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Document Type:Latin Dissertation
Language of Document:English
Record Number:55339
Doc. No:TL25293
Call number:‭3182191‬
Main Entry:Matthew Uzukwu
Title & Author:Factors influencing the spread of HIV /AIDS from high -risk sexual behavior within three economic status/income level groups in Owerri, NigeriaMatthew Uzukwu
College:Walden University
Date:2005
Degree:Ph.D.
student score:2005
Page No:231
Abstract:The purpose of this study was to examine the relationships between degrees of AIDS knowledge, economic class/income levels, and high-risk sexual behavior in the low, middle and high-income classes in Owerri, Nigeria. High-risk sexual behavior or unprotected sex is a cofactor in the transmission of HIV, the virus that causes AIDS. The problem this study addressed is the insufficient data on the factors influencing the spread of HIV/AIDS in Nigeria. The survey instrument was designed to elicit answers about degrees of AIDS knowledge and sexual behavior from respondents selected at random. The instrument was designed by the researcher and subjected to review by experts. The questionnaire administration involved a self-administration interview format to encourage truthfulness in answers, considering the questions were sexual in nature and, therefore, highly personal. Returns from 600 respondents were subjected to analysis. The study showed a 6% overall rate of high-risk sexual behavior in the sample—specifically, 6% in the low and middle-income groups, and 3% in the high-income group. Overall, AIDS knowledge was high, at 80% (74% in the low-income group and 88% in the middle and high-income groups). There was a positive correlation between high AIDS knowledge and high-risk behavior in the middle-income and high-income groups, indicative of high-risk behavior in spite of good knowledge about HIV/AIDS, and a negative correlation between low AIDS knowledge and high-risk behavior in the low and middle-income groups. As a percentage of their respective proportions in the sample, respondents engaged in high-risk behavior were higher in the low and middle-income groups than there were in the high-income group. There was disenchantment with the government, which was perceived as not doing enough to stem the spread of HIV/AIDS. The findings suggest a need for innovative approaches to anti-HIV/AIDS educational and informational programs, including free condom distribution. There is also a need to expand economic opportunities as a tool for promoting AIDS knowledge, considering the associational relationship between middle and high income levels and high AIDS knowledge. Finally, a collaborative relationship between the government and the people is sorely needed for sustained success in the implementation of HIV/AIDS programs.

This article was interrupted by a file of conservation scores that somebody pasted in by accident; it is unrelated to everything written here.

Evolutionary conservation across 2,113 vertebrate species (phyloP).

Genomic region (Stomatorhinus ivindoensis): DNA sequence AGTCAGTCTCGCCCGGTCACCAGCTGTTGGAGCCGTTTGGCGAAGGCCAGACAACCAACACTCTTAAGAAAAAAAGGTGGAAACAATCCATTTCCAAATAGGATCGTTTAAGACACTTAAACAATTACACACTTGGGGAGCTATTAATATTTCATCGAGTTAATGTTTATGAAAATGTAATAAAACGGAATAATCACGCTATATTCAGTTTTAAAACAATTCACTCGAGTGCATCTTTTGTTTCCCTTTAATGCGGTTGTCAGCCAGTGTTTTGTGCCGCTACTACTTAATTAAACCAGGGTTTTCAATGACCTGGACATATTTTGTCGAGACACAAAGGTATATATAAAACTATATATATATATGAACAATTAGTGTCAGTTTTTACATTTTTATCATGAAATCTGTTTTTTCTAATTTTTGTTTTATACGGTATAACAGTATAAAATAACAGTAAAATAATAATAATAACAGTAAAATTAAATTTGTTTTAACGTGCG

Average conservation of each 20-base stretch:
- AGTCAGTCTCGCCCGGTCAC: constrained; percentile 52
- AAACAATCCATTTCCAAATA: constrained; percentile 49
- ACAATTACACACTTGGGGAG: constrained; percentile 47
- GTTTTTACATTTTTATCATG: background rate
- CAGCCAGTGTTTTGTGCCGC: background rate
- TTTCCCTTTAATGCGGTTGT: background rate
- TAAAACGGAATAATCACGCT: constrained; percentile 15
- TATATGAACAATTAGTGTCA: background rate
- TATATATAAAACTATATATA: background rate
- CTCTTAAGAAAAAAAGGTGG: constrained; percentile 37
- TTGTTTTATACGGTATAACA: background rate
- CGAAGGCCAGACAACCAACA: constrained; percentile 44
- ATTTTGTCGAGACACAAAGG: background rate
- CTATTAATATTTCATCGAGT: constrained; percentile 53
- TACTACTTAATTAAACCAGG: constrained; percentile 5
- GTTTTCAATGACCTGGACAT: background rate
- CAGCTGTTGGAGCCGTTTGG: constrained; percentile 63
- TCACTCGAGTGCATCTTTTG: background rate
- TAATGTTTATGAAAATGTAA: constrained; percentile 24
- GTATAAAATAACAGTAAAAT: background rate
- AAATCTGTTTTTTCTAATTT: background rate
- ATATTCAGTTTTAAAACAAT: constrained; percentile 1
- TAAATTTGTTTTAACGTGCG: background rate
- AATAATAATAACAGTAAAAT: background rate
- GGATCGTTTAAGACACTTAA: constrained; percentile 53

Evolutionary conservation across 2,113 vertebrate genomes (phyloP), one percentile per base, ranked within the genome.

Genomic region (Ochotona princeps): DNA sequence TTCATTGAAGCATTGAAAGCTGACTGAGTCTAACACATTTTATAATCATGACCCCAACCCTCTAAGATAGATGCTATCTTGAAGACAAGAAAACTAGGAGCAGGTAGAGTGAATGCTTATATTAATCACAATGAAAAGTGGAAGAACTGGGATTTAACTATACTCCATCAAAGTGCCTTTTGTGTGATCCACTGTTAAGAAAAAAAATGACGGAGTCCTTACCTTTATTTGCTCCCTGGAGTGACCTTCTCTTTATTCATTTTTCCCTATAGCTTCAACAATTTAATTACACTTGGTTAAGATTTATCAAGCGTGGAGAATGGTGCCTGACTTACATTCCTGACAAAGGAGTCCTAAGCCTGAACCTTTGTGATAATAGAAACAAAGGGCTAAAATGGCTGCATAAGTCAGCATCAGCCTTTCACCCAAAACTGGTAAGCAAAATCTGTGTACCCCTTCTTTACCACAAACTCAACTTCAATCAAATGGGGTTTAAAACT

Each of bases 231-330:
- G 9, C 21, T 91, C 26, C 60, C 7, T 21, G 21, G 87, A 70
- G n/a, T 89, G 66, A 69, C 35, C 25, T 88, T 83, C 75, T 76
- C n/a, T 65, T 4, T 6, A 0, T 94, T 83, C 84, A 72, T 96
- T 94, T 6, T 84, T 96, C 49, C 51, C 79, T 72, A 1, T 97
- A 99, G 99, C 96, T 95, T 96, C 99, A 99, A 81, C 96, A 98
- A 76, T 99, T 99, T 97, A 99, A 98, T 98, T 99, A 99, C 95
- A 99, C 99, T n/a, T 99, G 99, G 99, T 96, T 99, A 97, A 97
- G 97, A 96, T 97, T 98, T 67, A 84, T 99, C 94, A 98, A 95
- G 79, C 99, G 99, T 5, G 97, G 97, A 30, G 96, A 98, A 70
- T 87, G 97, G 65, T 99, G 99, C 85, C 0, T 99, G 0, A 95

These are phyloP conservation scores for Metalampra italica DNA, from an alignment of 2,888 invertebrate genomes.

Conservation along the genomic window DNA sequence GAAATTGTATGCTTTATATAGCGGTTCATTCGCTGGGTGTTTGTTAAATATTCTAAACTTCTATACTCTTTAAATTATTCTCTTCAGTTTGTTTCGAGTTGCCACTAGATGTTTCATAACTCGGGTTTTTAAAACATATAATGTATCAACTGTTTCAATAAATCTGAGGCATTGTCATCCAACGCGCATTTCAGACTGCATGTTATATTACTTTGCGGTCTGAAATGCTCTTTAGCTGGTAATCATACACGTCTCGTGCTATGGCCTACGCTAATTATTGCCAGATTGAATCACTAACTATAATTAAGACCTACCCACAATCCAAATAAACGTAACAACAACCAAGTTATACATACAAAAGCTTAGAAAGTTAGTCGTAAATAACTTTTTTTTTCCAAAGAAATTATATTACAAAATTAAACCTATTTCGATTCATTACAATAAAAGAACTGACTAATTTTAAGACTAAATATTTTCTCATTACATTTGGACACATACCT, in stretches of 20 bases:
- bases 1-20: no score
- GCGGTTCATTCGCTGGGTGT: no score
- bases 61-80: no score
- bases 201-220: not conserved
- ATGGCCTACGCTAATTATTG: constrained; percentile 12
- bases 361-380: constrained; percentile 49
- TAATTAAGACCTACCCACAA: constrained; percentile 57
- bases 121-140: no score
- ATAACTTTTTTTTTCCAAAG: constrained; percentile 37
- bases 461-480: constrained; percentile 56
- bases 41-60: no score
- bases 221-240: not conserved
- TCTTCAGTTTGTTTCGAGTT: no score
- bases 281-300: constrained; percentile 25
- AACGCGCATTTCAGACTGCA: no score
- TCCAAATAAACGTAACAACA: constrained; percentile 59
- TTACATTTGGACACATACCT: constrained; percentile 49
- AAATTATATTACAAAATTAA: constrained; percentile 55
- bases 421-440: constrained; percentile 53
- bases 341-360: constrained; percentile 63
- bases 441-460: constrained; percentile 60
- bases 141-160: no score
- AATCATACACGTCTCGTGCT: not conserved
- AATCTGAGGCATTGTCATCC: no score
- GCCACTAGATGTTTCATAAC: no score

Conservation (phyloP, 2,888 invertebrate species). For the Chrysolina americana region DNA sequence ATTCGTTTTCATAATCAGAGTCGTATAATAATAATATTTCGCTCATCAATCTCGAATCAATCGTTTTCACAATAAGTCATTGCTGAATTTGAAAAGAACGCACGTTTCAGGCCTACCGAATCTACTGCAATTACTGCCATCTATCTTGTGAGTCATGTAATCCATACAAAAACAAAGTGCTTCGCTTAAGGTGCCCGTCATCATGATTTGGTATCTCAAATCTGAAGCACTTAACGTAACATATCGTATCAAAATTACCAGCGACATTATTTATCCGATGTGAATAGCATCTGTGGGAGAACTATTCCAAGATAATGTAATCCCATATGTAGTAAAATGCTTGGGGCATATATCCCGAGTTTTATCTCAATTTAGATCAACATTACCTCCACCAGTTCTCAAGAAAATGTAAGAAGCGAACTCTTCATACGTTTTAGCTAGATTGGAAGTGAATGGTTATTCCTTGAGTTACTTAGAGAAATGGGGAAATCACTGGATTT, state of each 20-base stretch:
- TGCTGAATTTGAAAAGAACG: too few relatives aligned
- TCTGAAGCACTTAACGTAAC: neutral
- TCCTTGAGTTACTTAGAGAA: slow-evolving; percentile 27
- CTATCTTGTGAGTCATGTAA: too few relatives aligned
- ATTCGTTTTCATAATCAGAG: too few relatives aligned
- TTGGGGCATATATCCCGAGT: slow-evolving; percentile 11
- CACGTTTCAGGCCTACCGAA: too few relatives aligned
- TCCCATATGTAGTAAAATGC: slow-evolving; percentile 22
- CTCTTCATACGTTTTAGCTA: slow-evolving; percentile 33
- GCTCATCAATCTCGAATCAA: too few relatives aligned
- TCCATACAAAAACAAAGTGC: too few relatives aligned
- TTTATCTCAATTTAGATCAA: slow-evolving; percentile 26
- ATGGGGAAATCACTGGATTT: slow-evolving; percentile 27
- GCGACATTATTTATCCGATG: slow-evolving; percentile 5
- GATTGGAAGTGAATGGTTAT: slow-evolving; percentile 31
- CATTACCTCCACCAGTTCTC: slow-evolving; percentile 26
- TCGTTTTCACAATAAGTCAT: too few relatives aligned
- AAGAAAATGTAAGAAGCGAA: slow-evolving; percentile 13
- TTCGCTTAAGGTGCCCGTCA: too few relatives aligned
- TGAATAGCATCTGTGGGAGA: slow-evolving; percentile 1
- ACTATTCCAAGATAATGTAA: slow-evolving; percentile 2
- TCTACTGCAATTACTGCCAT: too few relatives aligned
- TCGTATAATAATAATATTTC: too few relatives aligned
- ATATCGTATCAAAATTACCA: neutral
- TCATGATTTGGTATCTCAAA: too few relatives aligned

Subject:Health and environmental sciences; Economic status; HIV/AIDS; High-risk sexual behavior; Nigeria; Health care; Public health; Patient education; Human immunodeficiency virus--HIV; Acquired immune deficiency syndrome--AIDS; Studies; 0769:Health care; 0573:Public health
Added Entry:R. P. Hudak
Added Entry:Walden University